On the day of the Howard Beach verdict, the New York Times published a leading editorial which for sanctimoniousness deserves an entry in The Guinness Book of Records. It opened: ‘Finally, the Howard Beach case showed New York criminal justice at its best.’ After a few hundred words of gloating self-congratulation on the Daniel come to judgment theme, the editorial concluded: ‘All over urban America, economic shifts, crime and disintegration of neighbourhoods feed racist fears and reactions. That was the atmosphere in which the Howard Beach tragedy began. The trial ended by showing a city at its best, upholding civilised values.’ It would be hard, even for a satirist like Wolfe, to conceive a more dishonest or deluded gloss on an ugly set of facts. Anyone who could find a city at its best upholding civilised values in the Howard Beach affair could find civic amenity in Beirut.

Two options seem to be weighed by Wolfe, in the face of his hellish hometown. One is gloomy, the other is unbearably gloomy. The first option is that New Yorkers should confront their end in the spirit of Poe’s ball-goers besieged by the red death: that is, they should dress up, banquet, fornicate, make merry and go out in high old aristocratic style. Wolfe’s caressing and obsessive descriptions of the good things of life – fashion clothes, furnishings, customised cars, luxurious apartments – suggest that he is strongly drawn to the Totentanz conclusion.

The other option is so anachronistic that Wolfe seems scarcely able to bring himself to utter it: namely, Sixties ‘fire next time’, political activism. The last we see of Sherman is his raising a fist in a black power salute. The gesture has a private meaning for his ex-wife, but it is also political. The fist that Sherman raises is bruised. He has evidently whipped the ass of two blacks who tried to molest him in the cells below the court. The yuppie wimp has turned, and is now a big bad radicalised man.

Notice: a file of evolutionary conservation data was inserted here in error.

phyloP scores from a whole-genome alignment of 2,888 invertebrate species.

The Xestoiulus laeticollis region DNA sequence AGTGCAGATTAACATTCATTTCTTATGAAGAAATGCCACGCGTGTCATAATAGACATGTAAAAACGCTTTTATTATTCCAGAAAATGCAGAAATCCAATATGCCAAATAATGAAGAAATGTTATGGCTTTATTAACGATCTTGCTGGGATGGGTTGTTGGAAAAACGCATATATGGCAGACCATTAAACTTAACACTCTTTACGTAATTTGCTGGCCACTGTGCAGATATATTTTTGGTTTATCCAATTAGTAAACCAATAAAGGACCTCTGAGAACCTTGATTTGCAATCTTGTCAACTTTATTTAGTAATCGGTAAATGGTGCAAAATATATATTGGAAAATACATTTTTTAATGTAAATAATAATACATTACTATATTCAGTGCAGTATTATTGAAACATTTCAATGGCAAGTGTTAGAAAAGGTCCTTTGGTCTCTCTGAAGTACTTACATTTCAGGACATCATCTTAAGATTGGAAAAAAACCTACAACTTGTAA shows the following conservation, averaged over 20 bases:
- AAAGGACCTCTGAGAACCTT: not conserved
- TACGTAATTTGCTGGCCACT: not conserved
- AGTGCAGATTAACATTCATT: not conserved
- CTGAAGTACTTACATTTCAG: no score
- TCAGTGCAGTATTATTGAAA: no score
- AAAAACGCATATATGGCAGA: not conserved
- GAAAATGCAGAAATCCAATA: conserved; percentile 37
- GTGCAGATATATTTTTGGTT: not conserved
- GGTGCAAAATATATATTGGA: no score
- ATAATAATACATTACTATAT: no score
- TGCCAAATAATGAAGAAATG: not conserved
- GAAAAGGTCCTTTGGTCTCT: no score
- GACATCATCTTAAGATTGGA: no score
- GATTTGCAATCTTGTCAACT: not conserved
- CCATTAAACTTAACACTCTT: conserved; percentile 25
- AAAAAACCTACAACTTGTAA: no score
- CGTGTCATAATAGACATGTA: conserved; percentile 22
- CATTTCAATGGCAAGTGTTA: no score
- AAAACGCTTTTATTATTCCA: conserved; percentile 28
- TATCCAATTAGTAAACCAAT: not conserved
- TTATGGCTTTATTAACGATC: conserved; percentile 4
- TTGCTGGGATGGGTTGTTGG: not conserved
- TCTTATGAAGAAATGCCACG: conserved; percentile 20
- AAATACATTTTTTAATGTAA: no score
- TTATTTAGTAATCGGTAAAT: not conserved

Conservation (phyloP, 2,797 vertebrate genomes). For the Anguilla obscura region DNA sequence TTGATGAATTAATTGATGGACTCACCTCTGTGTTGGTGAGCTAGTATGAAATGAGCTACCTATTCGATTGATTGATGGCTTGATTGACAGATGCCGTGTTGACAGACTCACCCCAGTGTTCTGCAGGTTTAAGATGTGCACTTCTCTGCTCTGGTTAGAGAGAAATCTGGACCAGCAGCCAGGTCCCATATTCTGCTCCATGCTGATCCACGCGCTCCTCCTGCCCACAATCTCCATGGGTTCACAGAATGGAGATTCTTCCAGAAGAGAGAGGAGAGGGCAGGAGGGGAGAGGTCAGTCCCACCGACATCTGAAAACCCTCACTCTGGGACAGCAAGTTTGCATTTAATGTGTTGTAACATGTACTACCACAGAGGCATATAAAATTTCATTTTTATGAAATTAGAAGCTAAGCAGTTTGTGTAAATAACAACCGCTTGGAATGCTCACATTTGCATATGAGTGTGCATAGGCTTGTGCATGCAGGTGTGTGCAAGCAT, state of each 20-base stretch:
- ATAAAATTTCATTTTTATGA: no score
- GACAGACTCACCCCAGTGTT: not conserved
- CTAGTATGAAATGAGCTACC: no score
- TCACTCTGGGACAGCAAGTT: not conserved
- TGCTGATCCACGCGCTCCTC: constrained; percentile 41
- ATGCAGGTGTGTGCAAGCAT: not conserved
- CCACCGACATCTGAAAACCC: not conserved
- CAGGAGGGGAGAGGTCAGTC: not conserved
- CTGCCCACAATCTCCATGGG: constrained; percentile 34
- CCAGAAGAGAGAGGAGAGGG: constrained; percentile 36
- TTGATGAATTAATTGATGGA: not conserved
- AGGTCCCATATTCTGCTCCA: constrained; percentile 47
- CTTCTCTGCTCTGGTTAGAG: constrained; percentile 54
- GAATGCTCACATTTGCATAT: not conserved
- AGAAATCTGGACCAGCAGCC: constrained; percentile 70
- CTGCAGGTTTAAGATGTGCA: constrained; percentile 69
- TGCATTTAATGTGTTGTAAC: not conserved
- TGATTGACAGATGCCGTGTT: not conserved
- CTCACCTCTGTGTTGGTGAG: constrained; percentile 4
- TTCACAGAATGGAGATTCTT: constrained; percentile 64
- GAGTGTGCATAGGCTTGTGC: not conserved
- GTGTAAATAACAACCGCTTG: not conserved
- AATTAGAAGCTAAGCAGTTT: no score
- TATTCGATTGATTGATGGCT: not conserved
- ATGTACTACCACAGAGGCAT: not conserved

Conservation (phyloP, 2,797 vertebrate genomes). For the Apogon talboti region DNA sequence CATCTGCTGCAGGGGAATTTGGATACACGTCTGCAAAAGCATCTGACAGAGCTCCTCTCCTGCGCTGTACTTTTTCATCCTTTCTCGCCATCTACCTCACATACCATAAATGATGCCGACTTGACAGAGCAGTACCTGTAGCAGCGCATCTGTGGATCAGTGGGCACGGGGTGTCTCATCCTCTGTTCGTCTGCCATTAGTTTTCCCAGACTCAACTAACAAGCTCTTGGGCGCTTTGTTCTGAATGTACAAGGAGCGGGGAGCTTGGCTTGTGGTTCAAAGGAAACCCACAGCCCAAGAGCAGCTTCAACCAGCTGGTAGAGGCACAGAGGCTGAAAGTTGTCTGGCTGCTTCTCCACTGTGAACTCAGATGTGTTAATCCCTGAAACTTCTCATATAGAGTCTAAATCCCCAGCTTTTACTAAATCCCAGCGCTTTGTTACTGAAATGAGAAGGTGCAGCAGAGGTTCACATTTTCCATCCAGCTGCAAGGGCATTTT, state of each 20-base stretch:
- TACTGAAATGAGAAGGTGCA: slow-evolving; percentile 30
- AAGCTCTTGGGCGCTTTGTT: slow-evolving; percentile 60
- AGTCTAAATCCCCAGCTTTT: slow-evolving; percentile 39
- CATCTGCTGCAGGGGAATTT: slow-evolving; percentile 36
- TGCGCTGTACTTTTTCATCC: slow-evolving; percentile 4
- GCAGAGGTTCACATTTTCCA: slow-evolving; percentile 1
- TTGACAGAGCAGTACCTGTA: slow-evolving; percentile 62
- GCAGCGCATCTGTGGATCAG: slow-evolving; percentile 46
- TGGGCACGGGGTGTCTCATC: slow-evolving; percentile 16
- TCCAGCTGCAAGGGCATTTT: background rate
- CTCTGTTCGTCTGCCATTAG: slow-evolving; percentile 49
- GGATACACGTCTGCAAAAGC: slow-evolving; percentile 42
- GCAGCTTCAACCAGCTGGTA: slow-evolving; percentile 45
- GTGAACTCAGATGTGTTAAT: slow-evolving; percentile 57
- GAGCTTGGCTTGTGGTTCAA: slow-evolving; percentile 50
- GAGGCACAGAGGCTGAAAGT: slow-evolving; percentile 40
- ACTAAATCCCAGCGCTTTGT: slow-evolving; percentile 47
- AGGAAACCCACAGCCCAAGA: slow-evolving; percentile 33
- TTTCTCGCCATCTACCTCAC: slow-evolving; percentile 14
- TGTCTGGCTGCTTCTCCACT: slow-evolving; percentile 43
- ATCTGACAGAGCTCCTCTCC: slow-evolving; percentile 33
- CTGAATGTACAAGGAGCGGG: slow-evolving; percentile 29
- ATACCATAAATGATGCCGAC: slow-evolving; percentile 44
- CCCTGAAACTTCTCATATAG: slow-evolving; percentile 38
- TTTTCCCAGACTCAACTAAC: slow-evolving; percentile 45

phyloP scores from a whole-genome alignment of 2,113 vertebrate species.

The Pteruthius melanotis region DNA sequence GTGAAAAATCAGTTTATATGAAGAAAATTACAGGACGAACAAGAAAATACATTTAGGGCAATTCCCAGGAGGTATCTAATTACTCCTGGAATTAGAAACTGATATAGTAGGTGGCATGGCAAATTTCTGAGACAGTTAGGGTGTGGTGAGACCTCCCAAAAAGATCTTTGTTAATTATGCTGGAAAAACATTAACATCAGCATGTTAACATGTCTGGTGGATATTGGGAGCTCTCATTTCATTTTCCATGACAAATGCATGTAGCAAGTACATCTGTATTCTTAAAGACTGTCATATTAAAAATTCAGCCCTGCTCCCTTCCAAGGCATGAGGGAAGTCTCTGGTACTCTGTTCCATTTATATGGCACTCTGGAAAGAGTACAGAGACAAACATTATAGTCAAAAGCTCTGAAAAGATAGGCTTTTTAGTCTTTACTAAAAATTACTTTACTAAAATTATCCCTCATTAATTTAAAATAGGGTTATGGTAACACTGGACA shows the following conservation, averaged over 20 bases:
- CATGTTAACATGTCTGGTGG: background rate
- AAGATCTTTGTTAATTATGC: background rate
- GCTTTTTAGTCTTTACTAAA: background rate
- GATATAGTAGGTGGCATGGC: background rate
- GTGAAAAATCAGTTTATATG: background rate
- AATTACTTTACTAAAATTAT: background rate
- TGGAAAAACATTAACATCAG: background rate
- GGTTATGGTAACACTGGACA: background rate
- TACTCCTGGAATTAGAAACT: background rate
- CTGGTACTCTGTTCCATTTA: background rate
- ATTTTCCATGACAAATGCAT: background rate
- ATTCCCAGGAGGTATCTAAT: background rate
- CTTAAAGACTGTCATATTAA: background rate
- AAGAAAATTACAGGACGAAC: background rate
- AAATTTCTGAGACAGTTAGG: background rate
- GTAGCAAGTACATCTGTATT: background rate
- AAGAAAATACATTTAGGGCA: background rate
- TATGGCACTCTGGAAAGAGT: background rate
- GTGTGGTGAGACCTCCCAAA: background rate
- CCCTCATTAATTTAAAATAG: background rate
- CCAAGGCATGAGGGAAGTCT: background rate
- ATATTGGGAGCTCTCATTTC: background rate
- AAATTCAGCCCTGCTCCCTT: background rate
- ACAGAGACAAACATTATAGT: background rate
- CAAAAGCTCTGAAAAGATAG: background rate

I say this recalls Sixties youth rebellion. But there is an older New York tradition which is evoked. Like Norman Mailer, Wolfe has a nostalgic hankering for the old brawling Irish politics of 19th-century New York: the Irish are, as it happens, the only New York ethnic group who are not slandered by this novel. A hundred years ago, Irish politicians routinely took charge of City Hall by street fighting and the power of the fist. The arch-exponent of New York knuckle politics was John Morrisey (1831-78). Born in Tipperary, Morrisey came to New York as an immigrant worker in 1848, fought his way to the heavyweight championship of the world in 1858, and parlayed his pugilistic prowess into a dominating position in city and state politics. If I read Wolfe’s somewhat diffident conclusion correctly, he seems to say that if New York must necessarily be a violent city (and history suggests that this is the case), then let it at least be the healthy fisticuffs of the fighting Irish. It’s a romantic conclusion which is in line with Wolfe’s extravagant idolatry of heroic Chuck Yeager in The Right Stuff and his distaste for the passive ‘spam in the can’ Apollo astronauts.

I have compared Wolfe to Thackeray, and others have compared The Bonfire of the Vanities to Dickens. There is a further connection with Victorian fiction, in that The Bonfire of the Vanities is almost unique among serious novels of the present day in having been serialised in its entirety before publication in volume form. Wolfe initially published the work in instalments in the rock-fashion magazine Rolling Stone from summer 1984 to summer 1985. He has taken the opportunity to make some changes between the two printed versions of the narrative, the most striking of which (the alteration of Sherman’s profession) has been noted. There are some other interesting revisions. Wolfe originally intended to make McCoy’s betrayed wife Judy more prominent in the narrative and whole chapters dealing with her have been dropped. Largely dropped as well was a vulturous real-estate broker who lives in the same co-op building as the McCoys (she does in fact pop up late in the volume version of the novel as the only neighbour to offer the besieged Sherman any sympathy, for her own mercenary motives. She is last seen suing him for her 6 per cent seller’s commission). Wolfe also changed his conception of the journalist Peter Fallow. A seedy fellow in Rolling Stone, Fallow is reborn in the book version of the novel as unregenerately drunken, but physically a mirror image of the elegant Wolfe himself. Maria, the mistress, is Italian in Rolling Stone and Southern American in the novel version.